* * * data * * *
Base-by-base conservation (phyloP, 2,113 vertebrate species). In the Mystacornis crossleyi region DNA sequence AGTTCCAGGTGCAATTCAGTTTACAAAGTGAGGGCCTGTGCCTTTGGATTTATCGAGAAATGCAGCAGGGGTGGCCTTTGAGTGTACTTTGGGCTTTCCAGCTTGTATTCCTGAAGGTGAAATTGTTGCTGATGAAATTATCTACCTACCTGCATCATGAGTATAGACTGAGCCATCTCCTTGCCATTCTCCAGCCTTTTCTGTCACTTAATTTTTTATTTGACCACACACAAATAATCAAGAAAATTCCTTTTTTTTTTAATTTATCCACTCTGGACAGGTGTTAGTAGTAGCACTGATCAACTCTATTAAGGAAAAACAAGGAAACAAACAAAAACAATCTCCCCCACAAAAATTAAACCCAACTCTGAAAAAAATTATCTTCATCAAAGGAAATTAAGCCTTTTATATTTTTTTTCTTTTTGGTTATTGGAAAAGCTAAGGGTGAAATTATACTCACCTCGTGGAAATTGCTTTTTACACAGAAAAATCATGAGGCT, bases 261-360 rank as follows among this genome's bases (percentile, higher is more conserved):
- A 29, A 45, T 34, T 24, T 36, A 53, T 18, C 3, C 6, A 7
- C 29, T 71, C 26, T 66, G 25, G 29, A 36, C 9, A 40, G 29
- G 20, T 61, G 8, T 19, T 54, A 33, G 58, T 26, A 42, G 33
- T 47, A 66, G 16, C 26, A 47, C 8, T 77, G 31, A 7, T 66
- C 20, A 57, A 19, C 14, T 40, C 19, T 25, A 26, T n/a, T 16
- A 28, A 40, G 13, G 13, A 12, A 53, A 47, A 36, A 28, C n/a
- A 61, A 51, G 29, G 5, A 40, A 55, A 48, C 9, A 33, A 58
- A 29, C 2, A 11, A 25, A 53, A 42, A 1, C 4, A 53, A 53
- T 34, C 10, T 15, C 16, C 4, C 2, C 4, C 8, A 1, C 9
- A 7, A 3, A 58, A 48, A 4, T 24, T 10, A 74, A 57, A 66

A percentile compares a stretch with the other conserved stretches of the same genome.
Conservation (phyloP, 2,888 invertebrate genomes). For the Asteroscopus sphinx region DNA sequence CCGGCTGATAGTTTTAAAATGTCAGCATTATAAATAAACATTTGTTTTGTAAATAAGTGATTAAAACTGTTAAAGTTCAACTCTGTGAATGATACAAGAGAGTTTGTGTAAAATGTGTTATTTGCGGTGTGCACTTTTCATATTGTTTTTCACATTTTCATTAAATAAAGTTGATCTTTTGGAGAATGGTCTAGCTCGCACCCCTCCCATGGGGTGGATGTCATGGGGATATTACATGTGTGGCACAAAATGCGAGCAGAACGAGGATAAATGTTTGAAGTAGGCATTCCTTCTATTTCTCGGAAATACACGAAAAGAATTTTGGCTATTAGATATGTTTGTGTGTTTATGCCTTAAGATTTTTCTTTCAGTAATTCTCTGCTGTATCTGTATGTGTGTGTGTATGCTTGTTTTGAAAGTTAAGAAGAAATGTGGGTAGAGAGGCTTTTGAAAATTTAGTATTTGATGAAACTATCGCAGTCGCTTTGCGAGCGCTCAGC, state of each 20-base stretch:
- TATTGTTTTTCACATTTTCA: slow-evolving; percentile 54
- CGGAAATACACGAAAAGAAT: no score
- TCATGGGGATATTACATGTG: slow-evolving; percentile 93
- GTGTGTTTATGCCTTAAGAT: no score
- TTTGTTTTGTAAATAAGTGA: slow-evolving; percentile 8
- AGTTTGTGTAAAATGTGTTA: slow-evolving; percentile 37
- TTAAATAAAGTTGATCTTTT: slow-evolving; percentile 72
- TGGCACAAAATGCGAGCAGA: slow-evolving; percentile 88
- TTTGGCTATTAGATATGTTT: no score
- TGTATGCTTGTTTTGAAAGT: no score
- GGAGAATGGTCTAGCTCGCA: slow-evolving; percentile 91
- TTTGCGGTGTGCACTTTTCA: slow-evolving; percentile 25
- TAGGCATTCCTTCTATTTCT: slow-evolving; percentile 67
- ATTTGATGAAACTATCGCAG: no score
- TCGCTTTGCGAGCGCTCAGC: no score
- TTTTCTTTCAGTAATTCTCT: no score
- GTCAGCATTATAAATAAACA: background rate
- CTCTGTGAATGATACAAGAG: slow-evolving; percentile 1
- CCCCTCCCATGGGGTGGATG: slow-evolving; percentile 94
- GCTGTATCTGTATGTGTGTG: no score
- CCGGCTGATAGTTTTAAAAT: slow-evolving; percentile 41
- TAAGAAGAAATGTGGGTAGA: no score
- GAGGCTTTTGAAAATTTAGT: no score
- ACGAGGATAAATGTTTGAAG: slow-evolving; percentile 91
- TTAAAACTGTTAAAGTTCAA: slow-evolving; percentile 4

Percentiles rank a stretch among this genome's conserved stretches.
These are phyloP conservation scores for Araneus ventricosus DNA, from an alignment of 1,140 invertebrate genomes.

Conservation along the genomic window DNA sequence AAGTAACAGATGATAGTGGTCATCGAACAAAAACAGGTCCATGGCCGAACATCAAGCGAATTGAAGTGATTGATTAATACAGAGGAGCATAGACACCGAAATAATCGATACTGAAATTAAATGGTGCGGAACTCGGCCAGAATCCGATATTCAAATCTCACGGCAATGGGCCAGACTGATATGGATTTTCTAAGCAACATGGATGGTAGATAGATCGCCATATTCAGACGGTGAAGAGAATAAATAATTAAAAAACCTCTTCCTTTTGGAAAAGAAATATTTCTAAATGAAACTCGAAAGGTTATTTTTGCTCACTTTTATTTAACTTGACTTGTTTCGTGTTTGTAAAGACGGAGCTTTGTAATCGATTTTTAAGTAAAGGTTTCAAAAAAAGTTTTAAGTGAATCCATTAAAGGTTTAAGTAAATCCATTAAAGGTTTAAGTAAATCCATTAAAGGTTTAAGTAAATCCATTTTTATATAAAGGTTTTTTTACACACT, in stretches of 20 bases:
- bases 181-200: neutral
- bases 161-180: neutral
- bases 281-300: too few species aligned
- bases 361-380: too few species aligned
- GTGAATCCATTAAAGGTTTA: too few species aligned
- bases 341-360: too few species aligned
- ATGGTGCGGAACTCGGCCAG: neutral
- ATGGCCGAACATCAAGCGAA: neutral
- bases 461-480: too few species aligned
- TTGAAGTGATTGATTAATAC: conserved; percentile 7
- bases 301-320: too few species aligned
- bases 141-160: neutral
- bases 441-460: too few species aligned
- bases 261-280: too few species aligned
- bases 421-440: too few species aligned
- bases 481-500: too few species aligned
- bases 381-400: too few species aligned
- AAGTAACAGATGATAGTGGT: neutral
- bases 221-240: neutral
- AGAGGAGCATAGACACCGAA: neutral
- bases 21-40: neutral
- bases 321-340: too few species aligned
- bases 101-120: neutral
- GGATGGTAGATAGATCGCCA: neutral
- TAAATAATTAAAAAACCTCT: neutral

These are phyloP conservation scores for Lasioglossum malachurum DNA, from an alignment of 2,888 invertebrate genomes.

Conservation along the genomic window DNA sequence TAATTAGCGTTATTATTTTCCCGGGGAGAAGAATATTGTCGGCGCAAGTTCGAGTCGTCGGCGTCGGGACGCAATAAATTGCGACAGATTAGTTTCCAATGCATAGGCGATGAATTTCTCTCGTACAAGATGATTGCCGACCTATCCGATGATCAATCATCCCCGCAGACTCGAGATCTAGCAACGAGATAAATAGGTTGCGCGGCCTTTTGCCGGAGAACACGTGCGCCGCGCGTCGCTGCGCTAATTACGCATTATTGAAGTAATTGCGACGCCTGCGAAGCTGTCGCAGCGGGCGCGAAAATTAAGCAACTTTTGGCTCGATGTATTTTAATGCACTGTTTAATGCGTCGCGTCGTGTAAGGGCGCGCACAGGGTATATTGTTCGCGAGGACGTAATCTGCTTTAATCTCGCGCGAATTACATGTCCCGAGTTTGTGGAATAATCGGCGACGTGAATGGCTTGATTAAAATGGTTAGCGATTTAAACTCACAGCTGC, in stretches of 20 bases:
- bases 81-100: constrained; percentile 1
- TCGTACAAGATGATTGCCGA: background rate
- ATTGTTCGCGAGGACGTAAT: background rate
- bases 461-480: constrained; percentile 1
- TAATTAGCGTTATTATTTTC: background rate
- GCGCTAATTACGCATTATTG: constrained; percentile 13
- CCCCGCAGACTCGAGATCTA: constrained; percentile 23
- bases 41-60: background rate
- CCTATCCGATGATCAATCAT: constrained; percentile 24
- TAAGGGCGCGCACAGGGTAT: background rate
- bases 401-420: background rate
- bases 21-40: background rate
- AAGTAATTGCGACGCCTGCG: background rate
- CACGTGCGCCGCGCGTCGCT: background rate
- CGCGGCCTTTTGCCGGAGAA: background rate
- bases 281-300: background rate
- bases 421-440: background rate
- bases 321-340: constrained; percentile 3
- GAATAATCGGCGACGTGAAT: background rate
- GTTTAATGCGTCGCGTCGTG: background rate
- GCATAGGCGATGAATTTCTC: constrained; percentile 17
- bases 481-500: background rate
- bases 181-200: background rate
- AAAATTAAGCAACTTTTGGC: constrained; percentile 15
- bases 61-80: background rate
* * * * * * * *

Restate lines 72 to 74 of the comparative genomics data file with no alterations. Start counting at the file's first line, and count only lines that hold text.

- bases 461-480: constrained; percentile 1
- TAATTAGCGTTATTATTTTC: background rate
- GCGCTAATTACGCATTATTG: constrained; percentile 13